All new beginnings should be accompanied with some reflections on gratitude for the past and present. I would like to dedicate this post to all the people I have shared a home with, and to my current roommate, Miriam. It certainly is not easy to sync your life alongside that of somebody else’s, no matter how lovely the company. But the connection that co-existing fosters and the lessons that can be learned along the way are worth the effort.



Home can mean many different things depending on who you ask. I would love to hear from you all: What does home mean to you? What does it take to make you feel at home?



[Originally published on Andrea in Amman blog, May 2017]

one week in Morocco, four years later

The first Arab country I ever visited was Morocco. It was four years ago; I was 20 years old and had just completed my second year of college. I had received a scholarship to study Arabic intensively and live with a host family over the summer.

I was sent to Meknes, a small city about an hour west of Fes. My host family included a grandmother approaching seventy years old, her middle-aged daughter, and a live-in maid. They hosted me along with another student in the program. I felt at home among this group of women. Though we each had our own stories and concerns, we still shared a world within the same four walls.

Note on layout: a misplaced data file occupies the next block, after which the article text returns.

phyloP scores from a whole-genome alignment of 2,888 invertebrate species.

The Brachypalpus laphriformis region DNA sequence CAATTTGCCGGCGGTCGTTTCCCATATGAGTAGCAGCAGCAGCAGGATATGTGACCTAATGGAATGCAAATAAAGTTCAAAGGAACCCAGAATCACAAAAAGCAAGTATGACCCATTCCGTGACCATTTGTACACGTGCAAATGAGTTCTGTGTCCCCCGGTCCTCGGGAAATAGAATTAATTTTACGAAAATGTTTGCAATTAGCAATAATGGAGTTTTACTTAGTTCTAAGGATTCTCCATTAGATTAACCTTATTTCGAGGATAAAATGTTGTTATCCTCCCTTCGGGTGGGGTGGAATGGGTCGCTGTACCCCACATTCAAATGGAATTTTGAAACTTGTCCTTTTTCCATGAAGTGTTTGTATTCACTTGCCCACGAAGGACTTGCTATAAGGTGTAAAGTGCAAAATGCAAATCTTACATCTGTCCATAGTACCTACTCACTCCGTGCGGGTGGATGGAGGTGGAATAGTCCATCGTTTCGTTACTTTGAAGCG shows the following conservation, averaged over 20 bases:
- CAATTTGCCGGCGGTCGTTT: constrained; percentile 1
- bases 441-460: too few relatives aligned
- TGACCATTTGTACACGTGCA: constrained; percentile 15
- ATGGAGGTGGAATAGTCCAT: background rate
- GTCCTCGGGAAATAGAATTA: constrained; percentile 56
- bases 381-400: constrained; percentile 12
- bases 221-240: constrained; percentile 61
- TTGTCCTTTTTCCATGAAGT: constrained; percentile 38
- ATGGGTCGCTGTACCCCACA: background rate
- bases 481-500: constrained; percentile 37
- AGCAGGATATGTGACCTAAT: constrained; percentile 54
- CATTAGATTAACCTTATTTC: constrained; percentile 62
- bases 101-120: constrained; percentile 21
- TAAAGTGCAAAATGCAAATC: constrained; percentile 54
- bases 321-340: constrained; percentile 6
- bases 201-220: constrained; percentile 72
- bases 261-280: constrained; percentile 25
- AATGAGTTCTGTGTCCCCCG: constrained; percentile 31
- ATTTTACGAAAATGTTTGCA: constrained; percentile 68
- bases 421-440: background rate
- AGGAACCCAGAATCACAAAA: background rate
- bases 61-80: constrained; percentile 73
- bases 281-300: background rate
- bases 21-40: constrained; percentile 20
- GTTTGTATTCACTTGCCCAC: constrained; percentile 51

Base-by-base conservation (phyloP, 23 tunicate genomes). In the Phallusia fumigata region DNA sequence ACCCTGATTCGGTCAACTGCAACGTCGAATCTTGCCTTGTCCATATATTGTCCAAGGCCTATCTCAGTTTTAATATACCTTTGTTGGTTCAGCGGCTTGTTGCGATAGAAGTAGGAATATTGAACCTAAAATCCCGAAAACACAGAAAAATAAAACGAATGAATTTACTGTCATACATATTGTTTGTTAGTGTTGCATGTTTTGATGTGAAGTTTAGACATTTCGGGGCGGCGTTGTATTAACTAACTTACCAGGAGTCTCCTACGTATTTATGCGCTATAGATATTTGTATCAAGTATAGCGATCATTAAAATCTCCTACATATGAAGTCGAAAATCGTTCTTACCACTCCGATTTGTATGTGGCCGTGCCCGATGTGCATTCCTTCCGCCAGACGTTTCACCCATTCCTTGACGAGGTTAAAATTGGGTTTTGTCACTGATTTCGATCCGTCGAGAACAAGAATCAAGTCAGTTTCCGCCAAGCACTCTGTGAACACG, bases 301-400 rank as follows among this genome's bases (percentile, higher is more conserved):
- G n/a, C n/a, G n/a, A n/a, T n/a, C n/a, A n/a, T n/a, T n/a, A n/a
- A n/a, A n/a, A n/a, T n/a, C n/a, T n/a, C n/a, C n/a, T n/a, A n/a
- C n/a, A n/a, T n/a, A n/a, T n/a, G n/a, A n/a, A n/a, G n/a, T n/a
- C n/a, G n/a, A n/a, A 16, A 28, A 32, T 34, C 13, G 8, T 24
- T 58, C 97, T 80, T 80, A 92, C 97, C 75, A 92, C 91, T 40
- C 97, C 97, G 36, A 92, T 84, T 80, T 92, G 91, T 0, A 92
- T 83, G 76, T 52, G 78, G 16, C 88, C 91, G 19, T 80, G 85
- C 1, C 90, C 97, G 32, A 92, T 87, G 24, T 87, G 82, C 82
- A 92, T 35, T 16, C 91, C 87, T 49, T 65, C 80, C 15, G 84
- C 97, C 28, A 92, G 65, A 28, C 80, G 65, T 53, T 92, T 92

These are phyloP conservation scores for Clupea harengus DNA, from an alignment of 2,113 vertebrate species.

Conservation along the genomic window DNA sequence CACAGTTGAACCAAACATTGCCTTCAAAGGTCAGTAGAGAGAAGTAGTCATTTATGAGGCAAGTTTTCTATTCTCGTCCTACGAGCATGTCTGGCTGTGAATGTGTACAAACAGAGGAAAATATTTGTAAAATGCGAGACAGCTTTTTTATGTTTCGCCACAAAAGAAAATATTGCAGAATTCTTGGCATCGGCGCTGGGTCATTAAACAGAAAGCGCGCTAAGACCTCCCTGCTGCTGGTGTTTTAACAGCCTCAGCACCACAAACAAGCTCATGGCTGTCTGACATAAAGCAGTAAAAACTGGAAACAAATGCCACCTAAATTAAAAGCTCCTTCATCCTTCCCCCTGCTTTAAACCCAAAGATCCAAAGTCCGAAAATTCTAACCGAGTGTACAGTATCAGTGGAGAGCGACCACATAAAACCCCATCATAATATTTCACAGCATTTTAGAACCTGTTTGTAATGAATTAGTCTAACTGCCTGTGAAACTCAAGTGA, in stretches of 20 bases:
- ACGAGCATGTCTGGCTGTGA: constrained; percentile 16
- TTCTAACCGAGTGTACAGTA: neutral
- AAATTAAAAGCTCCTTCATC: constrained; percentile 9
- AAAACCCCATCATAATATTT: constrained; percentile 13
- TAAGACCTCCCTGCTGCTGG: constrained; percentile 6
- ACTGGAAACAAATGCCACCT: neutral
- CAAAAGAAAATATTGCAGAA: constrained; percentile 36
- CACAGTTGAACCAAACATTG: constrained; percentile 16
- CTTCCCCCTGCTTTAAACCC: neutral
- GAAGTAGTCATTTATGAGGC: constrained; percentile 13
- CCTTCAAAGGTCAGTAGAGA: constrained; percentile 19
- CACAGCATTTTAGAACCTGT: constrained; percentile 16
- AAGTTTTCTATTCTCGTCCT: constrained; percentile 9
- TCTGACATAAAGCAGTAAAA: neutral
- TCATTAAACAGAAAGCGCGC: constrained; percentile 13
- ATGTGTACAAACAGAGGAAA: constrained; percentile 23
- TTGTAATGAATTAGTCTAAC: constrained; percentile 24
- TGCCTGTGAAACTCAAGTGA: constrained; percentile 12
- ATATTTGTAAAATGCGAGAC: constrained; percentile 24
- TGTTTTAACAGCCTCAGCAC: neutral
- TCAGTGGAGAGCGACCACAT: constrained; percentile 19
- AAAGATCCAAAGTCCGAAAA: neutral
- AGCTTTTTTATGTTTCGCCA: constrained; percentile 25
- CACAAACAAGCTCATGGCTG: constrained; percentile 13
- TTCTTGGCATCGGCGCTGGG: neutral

I did not speak Arabic as well then as I do now. And I spoke almost exclusively in formal, Modern Standard Arabic. Meanwhile, my host family spoke solely in darija, the Moroccan dialect of Arabic. We did our best to meet each other halfway. I began reformulating my sentences into darija as I picked up more of the dialect. They made efforts to use the stiff formal Arabic of the TV news and their school days.

When these linguistic compromises failed, we communicated with gestures and dramatic facial expressions. My favorite gesture was for “I feel sick.” The grandmother of the house would use her thumbs to pull down her lower eye sockets. She would then roll her pupils up toward the ceiling. My roommate and I always laughed hysterically at this, and the grandmother would join us.